Such an assortment of things waiting on my kitchen table. In no particular order. A box of jams and jellies waiting to be sent to my aunt (cherry-blackcurrant, rhubarb-ginger, blueberry-lime, oh my!) A jar of homemade kirsch that my neighbor brought over, made with cherries from his trees, waiting for the right recipe, the right drink, but already reduced by sips. A piece of a ducks wing found under an eagle’s perch, just the metacarpus and the primary feathers, the radius and ulna already picked clean and snapped off. That is waiting to be examined under the stereoscope by the girls or stolen off the table by the dogs, whoever gets there first. Waiting to be read: the New York Times Book Review, the New Yorker, The Economist. Paperwhites, planted in a blue glazed pot and stretching towards the sun. (I am waiting for those to bloom.)
We took down the Christmas tree. It felt a little sad to pack away the ornaments and sweep up the needles. I’ll miss the lights the most, they always twinkled and warmed my midnight returns. School starts up tomorrow, too, and that will be saddest of all for me. At least the three-year-old one still stays home with me on most days. Such a sweet thing full of snuggles and kisses. When I came down this morning, I sat at the foot of the stairs, as usual, and the dogs came up for their morning scratches and greetings. But the little one pushed them out of the way. “That is my hug!” she declared preemptorily and climbed into my lap and pressed her soft cheek against mine.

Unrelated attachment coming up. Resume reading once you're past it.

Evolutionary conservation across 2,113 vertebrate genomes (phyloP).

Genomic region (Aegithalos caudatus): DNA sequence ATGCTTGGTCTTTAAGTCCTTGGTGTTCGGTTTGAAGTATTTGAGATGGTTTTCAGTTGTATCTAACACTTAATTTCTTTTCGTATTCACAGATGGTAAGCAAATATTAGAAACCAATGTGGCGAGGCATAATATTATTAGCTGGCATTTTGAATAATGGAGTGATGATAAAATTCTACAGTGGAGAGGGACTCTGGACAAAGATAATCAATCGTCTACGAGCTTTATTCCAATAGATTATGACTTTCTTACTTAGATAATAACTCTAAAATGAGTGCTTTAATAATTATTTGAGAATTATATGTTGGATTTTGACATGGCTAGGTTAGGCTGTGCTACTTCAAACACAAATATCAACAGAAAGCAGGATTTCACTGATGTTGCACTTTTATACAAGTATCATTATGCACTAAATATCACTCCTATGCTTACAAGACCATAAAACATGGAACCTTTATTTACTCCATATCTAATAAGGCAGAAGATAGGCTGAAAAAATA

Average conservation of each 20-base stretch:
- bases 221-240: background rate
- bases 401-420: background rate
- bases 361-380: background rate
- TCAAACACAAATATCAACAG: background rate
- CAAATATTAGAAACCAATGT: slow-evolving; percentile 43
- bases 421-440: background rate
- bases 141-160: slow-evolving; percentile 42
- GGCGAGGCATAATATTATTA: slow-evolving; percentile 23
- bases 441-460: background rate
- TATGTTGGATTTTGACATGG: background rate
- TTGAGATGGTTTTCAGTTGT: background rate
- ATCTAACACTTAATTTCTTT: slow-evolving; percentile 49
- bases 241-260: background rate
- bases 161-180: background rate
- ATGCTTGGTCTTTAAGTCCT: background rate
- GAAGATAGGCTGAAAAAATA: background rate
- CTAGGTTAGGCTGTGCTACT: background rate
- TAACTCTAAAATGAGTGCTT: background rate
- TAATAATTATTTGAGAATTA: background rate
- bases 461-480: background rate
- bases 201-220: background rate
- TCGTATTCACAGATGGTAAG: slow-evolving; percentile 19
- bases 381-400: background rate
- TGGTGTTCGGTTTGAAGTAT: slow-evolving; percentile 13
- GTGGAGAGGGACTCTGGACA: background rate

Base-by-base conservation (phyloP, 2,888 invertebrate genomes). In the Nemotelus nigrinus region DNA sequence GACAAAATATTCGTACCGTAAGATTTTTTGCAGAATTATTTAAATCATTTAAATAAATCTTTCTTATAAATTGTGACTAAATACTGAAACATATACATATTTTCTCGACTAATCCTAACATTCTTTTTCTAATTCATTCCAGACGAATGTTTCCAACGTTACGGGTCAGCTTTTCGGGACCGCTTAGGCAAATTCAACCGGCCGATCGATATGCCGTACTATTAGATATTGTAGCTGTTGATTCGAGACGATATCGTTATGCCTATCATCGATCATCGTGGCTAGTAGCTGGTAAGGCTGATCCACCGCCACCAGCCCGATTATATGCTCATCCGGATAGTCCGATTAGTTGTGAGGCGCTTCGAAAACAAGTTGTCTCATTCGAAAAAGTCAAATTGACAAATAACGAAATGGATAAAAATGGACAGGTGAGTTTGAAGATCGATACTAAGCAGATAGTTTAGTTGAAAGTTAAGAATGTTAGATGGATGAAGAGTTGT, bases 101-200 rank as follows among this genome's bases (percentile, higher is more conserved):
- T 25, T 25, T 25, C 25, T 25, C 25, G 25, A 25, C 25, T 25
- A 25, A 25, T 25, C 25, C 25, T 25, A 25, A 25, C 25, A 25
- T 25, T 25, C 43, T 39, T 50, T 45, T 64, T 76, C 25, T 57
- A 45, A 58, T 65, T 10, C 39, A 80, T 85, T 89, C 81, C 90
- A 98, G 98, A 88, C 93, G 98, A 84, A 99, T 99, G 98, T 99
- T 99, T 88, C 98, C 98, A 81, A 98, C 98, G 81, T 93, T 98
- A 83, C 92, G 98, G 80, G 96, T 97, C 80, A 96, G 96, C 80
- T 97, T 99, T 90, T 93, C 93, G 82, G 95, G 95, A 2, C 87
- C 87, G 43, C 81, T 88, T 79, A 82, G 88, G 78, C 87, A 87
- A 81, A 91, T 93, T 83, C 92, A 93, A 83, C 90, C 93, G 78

December went by in a blur, but now that Christmas is good and out of the way I am feeling ready to gather and send presents. Also, I expect the holiday cards that I ordered in early December to arrive any day so that I can send those out, too.
Enough snow for you yet? Because we’ve got quite a bit of winter left to go.
On days with really big snow I like to visit the Haines Avalanche Information Center website where I can read how we have had nearly 8 feet of snow dumped on us in the past few weeks and to expect more. I go to the ‘local observations tab’ for gems like: ”localized areas of whumphing caused by an unsupported slab…TOO MUCH SNOW!.. Don’t let your guard down…With deep powder should come an even deeper respect.” Hats off to Eric and Jeff for a great website.
On my way into town I not infrequently see a small group of powder-coated figures tumble out of the woods onto the side of the road, snow boards in hand. Where did they come from? The eye goes up…and up and up to the white peaks of the 3,599 ft. monster that hulks over our corner of the fjord.
It is amazing to think that what -to a normal person- represents unscaleable heights, trackless terrain, impenetrable forest and deadly weather conditions is, for those with the fitness, the expertise, (and the courage) to handle it, a fun day of hiking up and skiing down. A good reminder of how a set of skills can really change your view of a situation